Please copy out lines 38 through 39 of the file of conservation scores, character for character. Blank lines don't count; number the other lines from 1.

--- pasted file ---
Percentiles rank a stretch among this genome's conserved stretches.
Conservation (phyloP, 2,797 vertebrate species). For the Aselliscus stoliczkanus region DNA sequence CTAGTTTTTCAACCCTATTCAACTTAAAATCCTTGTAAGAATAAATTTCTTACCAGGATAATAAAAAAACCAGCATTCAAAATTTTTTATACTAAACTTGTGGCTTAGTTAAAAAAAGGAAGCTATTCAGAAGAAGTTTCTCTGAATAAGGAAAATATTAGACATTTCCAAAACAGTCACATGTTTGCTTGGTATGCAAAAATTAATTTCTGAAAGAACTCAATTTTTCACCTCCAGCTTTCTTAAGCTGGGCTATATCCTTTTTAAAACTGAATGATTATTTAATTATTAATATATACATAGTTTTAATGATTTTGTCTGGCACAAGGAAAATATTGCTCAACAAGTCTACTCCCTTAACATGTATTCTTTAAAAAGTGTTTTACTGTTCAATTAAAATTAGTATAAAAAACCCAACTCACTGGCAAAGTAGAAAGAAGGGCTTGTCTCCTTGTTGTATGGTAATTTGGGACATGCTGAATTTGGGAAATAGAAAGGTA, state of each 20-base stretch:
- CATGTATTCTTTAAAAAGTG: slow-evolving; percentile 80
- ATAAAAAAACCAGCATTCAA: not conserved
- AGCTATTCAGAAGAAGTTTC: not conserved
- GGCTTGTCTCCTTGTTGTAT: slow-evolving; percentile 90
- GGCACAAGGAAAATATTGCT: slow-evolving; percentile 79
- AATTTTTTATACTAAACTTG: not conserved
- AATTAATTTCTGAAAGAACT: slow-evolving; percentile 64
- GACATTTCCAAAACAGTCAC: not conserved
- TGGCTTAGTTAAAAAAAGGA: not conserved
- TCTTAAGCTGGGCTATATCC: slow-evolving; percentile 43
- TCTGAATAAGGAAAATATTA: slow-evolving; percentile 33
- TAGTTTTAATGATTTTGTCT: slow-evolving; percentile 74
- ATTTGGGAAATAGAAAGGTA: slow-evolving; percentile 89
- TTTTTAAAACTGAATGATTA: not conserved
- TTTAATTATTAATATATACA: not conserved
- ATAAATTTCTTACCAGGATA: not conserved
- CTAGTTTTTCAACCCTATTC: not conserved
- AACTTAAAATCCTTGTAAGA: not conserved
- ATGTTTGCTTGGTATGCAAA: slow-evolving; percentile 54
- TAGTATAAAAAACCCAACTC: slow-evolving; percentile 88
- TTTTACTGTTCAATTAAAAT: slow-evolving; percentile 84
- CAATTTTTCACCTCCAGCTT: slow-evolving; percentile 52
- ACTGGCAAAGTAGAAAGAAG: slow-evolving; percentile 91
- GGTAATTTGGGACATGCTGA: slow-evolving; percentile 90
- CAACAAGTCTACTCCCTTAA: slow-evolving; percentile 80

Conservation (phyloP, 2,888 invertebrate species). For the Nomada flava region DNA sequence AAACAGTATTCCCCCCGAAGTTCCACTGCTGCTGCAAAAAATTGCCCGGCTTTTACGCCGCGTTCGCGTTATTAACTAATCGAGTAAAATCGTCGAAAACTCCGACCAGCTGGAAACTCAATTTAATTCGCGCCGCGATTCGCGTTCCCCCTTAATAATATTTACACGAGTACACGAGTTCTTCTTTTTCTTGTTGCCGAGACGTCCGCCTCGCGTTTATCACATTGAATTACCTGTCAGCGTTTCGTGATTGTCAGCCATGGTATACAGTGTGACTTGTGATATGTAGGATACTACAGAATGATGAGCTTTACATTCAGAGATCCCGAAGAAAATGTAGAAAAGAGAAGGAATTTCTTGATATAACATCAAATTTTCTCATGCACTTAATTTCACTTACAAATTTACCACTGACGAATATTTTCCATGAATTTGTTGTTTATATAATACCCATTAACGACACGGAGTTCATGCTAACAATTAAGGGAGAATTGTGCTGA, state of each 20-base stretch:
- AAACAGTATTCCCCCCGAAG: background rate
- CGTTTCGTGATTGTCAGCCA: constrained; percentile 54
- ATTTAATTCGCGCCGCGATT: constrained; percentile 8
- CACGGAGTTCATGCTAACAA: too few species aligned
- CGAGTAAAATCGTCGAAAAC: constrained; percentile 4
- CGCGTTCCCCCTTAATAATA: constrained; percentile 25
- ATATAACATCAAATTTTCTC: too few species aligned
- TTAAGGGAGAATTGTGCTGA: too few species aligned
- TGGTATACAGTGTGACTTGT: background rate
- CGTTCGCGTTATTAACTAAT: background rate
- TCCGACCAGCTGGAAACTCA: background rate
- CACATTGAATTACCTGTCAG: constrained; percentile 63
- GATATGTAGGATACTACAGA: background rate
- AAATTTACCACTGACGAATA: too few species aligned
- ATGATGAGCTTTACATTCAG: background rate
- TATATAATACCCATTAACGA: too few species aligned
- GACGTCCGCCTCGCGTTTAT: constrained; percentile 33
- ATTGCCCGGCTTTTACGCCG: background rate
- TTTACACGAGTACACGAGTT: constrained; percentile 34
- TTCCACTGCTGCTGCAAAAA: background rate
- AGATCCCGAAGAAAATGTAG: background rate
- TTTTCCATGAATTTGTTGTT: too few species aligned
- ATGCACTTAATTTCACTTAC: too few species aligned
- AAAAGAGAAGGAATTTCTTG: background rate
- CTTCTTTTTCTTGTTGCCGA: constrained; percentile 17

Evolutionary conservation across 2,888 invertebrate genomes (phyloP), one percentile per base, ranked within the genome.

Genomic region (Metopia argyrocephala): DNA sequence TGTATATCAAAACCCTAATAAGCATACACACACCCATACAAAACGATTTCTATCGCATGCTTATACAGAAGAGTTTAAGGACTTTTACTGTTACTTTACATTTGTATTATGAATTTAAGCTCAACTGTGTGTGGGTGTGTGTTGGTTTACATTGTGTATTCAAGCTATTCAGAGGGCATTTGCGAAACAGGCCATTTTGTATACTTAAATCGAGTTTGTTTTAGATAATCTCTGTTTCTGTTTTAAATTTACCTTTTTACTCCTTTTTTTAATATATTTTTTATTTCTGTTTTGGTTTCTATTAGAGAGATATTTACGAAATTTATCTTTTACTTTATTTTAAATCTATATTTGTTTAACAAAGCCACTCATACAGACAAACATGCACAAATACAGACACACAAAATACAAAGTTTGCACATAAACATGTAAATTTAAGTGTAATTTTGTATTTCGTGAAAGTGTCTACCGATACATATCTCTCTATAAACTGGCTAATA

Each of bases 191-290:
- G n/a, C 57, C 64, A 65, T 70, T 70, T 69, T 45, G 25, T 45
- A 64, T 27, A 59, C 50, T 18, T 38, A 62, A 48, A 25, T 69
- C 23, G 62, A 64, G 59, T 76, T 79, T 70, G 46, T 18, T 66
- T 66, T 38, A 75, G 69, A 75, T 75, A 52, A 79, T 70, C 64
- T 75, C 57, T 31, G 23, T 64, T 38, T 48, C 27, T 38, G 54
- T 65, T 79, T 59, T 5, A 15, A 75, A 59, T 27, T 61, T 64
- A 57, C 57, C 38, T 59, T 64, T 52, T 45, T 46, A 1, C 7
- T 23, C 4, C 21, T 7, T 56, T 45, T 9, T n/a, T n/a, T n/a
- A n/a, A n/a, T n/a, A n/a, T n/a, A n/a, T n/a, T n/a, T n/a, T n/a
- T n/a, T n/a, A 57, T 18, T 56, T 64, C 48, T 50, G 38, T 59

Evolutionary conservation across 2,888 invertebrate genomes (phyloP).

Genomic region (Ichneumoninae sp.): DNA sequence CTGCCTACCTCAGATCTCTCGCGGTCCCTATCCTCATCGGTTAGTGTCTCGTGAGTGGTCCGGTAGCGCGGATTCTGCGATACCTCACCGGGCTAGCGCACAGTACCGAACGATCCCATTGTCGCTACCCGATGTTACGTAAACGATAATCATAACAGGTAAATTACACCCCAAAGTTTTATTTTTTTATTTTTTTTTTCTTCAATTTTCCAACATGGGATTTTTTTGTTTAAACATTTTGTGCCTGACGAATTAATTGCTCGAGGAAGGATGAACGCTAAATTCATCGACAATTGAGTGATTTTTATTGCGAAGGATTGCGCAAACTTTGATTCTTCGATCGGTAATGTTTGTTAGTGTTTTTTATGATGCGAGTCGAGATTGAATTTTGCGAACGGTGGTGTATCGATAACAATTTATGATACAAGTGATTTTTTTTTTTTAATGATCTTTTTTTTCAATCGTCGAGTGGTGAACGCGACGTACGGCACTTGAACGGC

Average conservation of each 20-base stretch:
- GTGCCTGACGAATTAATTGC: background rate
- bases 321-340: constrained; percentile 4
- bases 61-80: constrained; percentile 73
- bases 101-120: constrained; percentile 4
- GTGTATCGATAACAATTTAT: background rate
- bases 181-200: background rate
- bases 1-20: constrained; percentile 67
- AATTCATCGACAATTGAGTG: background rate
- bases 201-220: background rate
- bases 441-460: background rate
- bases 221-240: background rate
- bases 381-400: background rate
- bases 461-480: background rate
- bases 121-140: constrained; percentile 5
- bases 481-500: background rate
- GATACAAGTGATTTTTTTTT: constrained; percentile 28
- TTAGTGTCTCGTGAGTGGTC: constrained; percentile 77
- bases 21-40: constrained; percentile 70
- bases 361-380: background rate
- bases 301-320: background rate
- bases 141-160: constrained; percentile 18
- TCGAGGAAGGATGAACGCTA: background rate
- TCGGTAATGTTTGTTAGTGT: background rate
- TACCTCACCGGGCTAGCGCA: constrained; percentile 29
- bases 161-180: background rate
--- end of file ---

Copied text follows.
- CGTTCGCGTTATTAACTAAT: background rate
- TCCGACCAGCTGGAAACTCA: background rate